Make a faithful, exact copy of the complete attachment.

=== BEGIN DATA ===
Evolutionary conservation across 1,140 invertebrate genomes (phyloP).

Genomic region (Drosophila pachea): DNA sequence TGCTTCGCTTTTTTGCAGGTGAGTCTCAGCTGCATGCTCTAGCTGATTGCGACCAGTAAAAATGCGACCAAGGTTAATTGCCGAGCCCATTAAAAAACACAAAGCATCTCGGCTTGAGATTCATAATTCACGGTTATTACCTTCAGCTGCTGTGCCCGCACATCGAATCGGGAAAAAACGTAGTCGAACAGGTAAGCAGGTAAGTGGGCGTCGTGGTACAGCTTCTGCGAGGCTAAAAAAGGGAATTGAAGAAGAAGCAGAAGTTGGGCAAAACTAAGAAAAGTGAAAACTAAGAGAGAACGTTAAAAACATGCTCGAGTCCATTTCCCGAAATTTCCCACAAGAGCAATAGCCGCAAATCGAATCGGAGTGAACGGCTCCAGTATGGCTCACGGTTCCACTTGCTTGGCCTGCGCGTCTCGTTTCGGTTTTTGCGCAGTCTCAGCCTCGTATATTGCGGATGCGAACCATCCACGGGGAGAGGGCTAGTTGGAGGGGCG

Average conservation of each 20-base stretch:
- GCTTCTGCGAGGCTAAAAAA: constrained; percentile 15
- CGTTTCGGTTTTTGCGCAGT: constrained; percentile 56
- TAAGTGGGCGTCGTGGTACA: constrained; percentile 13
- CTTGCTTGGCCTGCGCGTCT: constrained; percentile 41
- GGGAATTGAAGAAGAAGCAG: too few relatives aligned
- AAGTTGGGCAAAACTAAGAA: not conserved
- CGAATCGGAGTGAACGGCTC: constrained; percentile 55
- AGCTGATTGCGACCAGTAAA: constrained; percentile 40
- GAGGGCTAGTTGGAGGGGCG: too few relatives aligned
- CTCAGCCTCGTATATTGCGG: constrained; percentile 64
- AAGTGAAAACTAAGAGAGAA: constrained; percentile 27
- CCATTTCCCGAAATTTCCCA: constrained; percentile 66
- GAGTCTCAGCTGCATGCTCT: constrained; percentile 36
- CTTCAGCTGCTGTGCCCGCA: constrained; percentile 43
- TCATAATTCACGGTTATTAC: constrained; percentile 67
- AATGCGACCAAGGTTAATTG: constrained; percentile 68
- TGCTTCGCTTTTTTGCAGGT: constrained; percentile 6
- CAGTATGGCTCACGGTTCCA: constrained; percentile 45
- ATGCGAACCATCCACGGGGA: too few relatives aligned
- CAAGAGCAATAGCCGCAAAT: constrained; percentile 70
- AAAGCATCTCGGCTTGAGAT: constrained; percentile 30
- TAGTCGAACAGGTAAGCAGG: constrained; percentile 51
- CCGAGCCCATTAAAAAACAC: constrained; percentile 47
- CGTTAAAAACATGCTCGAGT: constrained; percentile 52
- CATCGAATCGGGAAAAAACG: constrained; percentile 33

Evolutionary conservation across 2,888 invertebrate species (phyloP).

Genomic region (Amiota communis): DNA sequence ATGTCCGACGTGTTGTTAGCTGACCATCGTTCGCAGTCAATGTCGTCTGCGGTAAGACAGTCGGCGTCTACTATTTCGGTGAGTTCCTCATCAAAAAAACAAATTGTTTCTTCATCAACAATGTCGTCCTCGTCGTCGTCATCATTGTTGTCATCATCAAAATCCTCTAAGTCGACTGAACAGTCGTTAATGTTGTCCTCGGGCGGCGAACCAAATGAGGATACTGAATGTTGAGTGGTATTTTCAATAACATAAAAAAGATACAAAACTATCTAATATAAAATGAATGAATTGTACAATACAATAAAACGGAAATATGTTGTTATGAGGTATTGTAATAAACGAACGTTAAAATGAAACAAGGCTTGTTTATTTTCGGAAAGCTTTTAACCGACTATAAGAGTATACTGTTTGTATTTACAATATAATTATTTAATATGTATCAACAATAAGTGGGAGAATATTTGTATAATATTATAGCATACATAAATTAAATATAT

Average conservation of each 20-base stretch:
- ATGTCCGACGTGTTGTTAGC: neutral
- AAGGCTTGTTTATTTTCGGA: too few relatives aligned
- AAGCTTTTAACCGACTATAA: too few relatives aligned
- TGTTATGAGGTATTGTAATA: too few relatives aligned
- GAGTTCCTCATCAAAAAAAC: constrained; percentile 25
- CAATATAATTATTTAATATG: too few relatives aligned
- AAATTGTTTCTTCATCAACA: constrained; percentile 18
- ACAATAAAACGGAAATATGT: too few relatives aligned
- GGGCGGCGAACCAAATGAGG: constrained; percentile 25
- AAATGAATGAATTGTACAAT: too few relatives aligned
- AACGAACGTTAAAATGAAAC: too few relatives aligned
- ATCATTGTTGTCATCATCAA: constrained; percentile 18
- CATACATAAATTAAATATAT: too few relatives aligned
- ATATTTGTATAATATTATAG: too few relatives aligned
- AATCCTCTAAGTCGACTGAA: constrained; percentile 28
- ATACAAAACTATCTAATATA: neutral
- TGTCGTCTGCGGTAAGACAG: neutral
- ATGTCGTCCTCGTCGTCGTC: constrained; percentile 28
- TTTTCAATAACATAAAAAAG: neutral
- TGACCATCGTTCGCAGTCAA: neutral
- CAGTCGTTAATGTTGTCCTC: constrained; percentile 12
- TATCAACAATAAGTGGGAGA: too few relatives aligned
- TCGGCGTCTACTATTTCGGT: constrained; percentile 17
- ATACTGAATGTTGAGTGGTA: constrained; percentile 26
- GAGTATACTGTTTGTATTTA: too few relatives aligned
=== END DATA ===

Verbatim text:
Evolutionary conservation across 1,140 invertebrate genomes (phyloP).

Genomic region (Drosophila pachea): DNA sequence TGCTTCGCTTTTTTGCAGGTGAGTCTCAGCTGCATGCTCTAGCTGATTGCGACCAGTAAAAATGCGACCAAGGTTAATTGCCGAGCCCATTAAAAAACACAAAGCATCTCGGCTTGAGATTCATAATTCACGGTTATTACCTTCAGCTGCTGTGCCCGCACATCGAATCGGGAAAAAACGTAGTCGAACAGGTAAGCAGGTAAGTGGGCGTCGTGGTACAGCTTCTGCGAGGCTAAAAAAGGGAATTGAAGAAGAAGCAGAAGTTGGGCAAAACTAAGAAAAGTGAAAACTAAGAGAGAACGTTAAAAACATGCTCGAGTCCATTTCCCGAAATTTCCCACAAGAGCAATAGCCGCAAATCGAATCGGAGTGAACGGCTCCAGTATGGCTCACGGTTCCACTTGCTTGGCCTGCGCGTCTCGTTTCGGTTTTTGCGCAGTCTCAGCCTCGTATATTGCGGATGCGAACCATCCACGGGGAGAGGGCTAGTTGGAGGGGCG

Average conservation of each 20-base stretch:
- GCTTCTGCGAGGCTAAAAAA: constrained; percentile 15
- CGTTTCGGTTTTTGCGCAGT: constrained; percentile 56
- TAAGTGGGCGTCGTGGTACA: constrained; percentile 13
- CTTGCTTGGCCTGCGCGTCT: constrained; percentile 41
- GGGAATTGAAGAAGAAGCAG: too few relatives aligned
- AAGTTGGGCAAAACTAAGAA: not conserved
- CGAATCGGAGTGAACGGCTC: constrained; percentile 55
- AGCTGATTGCGACCAGTAAA: constrained; percentile 40
- GAGGGCTAGTTGGAGGGGCG: too few relatives aligned
- CTCAGCCTCGTATATTGCGG: constrained; percentile 64
- AAGTGAAAACTAAGAGAGAA: constrained; percentile 27
- CCATTTCCCGAAATTTCCCA: constrained; percentile 66
- GAGTCTCAGCTGCATGCTCT: constrained; percentile 36
- CTTCAGCTGCTGTGCCCGCA: constrained; percentile 43
- TCATAATTCACGGTTATTAC: constrained; percentile 67
- AATGCGACCAAGGTTAATTG: constrained; percentile 68
- TGCTTCGCTTTTTTGCAGGT: constrained; percentile 6
- CAGTATGGCTCACGGTTCCA: constrained; percentile 45
- ATGCGAACCATCCACGGGGA: too few relatives aligned
- CAAGAGCAATAGCCGCAAAT: constrained; percentile 70
- AAAGCATCTCGGCTTGAGAT: constrained; percentile 30
- TAGTCGAACAGGTAAGCAGG: constrained; percentile 51
- CCGAGCCCATTAAAAAACAC: constrained; percentile 47
- CGTTAAAAACATGCTCGAGT: constrained; percentile 52
- CATCGAATCGGGAAAAAACG: constrained; percentile 33

Evolutionary conservation across 2,888 invertebrate species (phyloP).

Genomic region (Amiota communis): DNA sequence ATGTCCGACGTGTTGTTAGCTGACCATCGTTCGCAGTCAATGTCGTCTGCGGTAAGACAGTCGGCGTCTACTATTTCGGTGAGTTCCTCATCAAAAAAACAAATTGTTTCTTCATCAACAATGTCGTCCTCGTCGTCGTCATCATTGTTGTCATCATCAAAATCCTCTAAGTCGACTGAACAGTCGTTAATGTTGTCCTCGGGCGGCGAACCAAATGAGGATACTGAATGTTGAGTGGTATTTTCAATAACATAAAAAAGATACAAAACTATCTAATATAAAATGAATGAATTGTACAATACAATAAAACGGAAATATGTTGTTATGAGGTATTGTAATAAACGAACGTTAAAATGAAACAAGGCTTGTTTATTTTCGGAAAGCTTTTAACCGACTATAAGAGTATACTGTTTGTATTTACAATATAATTATTTAATATGTATCAACAATAAGTGGGAGAATATTTGTATAATATTATAGCATACATAAATTAAATATAT

Average conservation of each 20-base stretch:
- ATGTCCGACGTGTTGTTAGC: neutral
- AAGGCTTGTTTATTTTCGGA: too few relatives aligned
- AAGCTTTTAACCGACTATAA: too few relatives aligned
- TGTTATGAGGTATTGTAATA: too few relatives aligned
- GAGTTCCTCATCAAAAAAAC: constrained; percentile 25
- CAATATAATTATTTAATATG: too few relatives aligned
- AAATTGTTTCTTCATCAACA: constrained; percentile 18
- ACAATAAAACGGAAATATGT: too few relatives aligned
- GGGCGGCGAACCAAATGAGG: constrained; percentile 25
- AAATGAATGAATTGTACAAT: too few relatives aligned
- AACGAACGTTAAAATGAAAC: too few relatives aligned
- ATCATTGTTGTCATCATCAA: constrained; percentile 18
- CATACATAAATTAAATATAT: too few relatives aligned
- ATATTTGTATAATATTATAG: too few relatives aligned
- AATCCTCTAAGTCGACTGAA: constrained; percentile 28
- ATACAAAACTATCTAATATA: neutral
- TGTCGTCTGCGGTAAGACAG: neutral
- ATGTCGTCCTCGTCGTCGTC: constrained; percentile 28
- TTTTCAATAACATAAAAAAG: neutral
- TGACCATCGTTCGCAGTCAA: neutral
- CAGTCGTTAATGTTGTCCTC: constrained; percentile 12
- TATCAACAATAAGTGGGAGA: too few relatives aligned
- TCGGCGTCTACTATTTCGGT: constrained; percentile 17
- ATACTGAATGTTGAGTGGTA: constrained; percentile 26
- GAGTATACTGTTTGTATTTA: too few relatives aligned